Additionally, at the end of the selection process we would look into the demographics of the selected fellows compared to all those being interviewed. Fortunately, for the past several years our selections actually were pretty representative of the total demographics of applicants. Unfortunately, our diversity of applicants, particularly racial, has not been as high as we would like and we are looking for ways to change that.
As for an experimental approach - I would be interested if you had any ideas on how to go about doing that?
Ah thanks for the reminder! I meant to do this and forgot! :)
My instinctual response to this was: "well it is not very helpful to admit someone for whom it would be great if they got into EA if they really seem like they won't".
However, since it seems like we are not particularly good at predicting whether they will get involved or not maybe this is a metric we should incorporate. (My intuition is that we would still want a baseline? There could be someone it would be absolutely amazing to have get involved but if they are extremely against EA ideas and disruptive that might lower the quality of the fellowship for others.) I am not super confident, though, that we would be very good at predicting this anyways. Are there certain indicators of this that you would suggest? I am also really not sure how/when we would collect feedback. Also open to thoughts here.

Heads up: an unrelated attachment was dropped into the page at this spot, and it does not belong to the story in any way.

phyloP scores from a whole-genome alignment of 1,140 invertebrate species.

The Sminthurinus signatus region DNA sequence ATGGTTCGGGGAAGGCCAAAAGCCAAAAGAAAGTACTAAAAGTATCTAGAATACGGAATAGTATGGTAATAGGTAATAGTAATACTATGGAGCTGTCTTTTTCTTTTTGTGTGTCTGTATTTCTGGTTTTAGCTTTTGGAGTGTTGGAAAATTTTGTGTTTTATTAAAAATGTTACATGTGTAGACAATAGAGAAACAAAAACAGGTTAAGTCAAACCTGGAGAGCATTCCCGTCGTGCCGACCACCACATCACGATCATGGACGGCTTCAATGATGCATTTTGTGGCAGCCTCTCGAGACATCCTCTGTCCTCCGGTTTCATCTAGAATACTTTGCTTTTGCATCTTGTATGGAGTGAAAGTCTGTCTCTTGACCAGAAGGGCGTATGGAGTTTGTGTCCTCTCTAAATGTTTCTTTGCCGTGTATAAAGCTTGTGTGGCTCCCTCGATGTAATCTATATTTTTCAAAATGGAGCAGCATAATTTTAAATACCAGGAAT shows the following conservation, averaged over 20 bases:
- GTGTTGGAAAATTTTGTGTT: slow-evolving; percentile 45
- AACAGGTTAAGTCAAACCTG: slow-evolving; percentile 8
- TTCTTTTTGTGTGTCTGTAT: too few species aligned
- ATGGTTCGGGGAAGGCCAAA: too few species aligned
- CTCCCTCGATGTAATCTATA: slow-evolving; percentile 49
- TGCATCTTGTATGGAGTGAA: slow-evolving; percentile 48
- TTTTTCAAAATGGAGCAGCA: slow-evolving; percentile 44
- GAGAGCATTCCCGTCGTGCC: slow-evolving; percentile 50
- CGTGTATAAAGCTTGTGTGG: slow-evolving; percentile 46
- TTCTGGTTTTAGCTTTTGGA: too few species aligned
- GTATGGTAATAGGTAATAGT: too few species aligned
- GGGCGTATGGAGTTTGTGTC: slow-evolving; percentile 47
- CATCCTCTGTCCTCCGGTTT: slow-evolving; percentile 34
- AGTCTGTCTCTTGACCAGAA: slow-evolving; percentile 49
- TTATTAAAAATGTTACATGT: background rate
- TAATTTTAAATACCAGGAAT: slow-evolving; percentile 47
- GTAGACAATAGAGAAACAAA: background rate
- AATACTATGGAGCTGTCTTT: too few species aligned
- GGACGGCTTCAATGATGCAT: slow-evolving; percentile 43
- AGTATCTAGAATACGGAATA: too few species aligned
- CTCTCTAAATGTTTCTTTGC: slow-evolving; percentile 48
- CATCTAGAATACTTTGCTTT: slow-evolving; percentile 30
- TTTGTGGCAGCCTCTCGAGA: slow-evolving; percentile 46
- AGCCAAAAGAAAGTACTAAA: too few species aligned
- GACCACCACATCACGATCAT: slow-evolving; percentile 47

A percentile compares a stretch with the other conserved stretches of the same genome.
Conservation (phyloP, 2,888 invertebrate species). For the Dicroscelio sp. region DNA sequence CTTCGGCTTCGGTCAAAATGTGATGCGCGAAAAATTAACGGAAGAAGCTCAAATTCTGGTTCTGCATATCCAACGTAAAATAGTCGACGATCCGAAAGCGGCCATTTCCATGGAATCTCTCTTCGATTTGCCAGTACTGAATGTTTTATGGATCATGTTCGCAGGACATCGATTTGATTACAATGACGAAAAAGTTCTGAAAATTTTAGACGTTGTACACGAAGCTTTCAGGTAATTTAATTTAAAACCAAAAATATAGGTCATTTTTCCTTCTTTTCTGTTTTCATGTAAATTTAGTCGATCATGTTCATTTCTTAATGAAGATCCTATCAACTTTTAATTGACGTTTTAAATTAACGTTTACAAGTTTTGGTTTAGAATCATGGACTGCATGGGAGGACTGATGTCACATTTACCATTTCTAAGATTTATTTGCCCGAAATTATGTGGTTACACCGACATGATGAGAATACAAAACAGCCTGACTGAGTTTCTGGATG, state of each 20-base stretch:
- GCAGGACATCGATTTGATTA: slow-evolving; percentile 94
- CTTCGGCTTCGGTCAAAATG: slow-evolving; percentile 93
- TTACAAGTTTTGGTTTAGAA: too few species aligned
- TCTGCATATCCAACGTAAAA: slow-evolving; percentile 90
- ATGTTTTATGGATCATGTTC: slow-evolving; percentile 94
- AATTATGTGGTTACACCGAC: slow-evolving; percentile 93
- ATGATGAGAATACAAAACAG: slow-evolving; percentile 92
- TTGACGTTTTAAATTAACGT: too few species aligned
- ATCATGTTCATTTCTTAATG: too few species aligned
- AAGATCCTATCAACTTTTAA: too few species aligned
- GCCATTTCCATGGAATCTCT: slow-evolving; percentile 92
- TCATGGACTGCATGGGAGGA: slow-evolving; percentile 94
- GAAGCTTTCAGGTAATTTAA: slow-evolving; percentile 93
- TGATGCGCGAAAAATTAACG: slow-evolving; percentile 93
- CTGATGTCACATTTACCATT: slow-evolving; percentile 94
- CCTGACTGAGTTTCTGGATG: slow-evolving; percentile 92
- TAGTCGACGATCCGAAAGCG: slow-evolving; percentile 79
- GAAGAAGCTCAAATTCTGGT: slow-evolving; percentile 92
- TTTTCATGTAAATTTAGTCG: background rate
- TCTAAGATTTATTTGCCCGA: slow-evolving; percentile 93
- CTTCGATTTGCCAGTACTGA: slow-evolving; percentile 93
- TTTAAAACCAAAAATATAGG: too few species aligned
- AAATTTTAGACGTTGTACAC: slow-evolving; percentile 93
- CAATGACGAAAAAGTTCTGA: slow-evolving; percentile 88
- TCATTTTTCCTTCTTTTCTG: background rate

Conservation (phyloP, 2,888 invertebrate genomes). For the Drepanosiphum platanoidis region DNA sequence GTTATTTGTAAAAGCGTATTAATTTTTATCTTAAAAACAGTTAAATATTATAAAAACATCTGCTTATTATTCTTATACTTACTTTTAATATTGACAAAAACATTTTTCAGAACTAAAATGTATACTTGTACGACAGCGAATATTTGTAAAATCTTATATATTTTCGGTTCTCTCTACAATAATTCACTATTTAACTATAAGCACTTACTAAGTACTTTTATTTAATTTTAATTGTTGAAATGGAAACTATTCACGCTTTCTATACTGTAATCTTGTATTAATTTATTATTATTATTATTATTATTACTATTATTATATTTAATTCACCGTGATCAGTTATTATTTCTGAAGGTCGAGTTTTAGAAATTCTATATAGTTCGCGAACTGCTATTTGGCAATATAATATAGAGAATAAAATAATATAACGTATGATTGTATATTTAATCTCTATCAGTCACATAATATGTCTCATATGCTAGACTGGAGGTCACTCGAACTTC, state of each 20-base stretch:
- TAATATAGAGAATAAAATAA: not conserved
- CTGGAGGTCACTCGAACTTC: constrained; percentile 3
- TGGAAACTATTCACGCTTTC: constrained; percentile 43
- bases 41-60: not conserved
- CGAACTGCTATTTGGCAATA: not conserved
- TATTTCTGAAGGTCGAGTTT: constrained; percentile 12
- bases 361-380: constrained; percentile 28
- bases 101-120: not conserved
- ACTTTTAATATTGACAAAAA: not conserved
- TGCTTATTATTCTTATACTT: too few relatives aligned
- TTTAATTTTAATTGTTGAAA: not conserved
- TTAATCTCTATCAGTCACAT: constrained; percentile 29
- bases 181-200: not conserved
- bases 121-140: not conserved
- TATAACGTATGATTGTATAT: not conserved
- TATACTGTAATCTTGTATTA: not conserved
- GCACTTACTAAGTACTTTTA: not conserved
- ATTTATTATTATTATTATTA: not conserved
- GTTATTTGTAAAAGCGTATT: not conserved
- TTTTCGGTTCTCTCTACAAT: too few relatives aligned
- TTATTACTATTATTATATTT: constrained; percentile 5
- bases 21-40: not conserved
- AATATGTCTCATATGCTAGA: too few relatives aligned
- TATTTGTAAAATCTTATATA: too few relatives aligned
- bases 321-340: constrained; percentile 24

Thank you so much for this! It is super helpful! Is the raw data from the 2018 survey available anywhere?
From what I have read there is an important difference between perceptions of life satisfaction and well-being/happiness. Perception of life satisfaction continues to grow but actual affective well-being basically stops increasing after around $75,000. I have seen this a lot stemming back to this study. I did most of my research on this a few years ago so it might be outdated. Of course well being research is just really difficult and it is still unknown what exactly we should be measuring.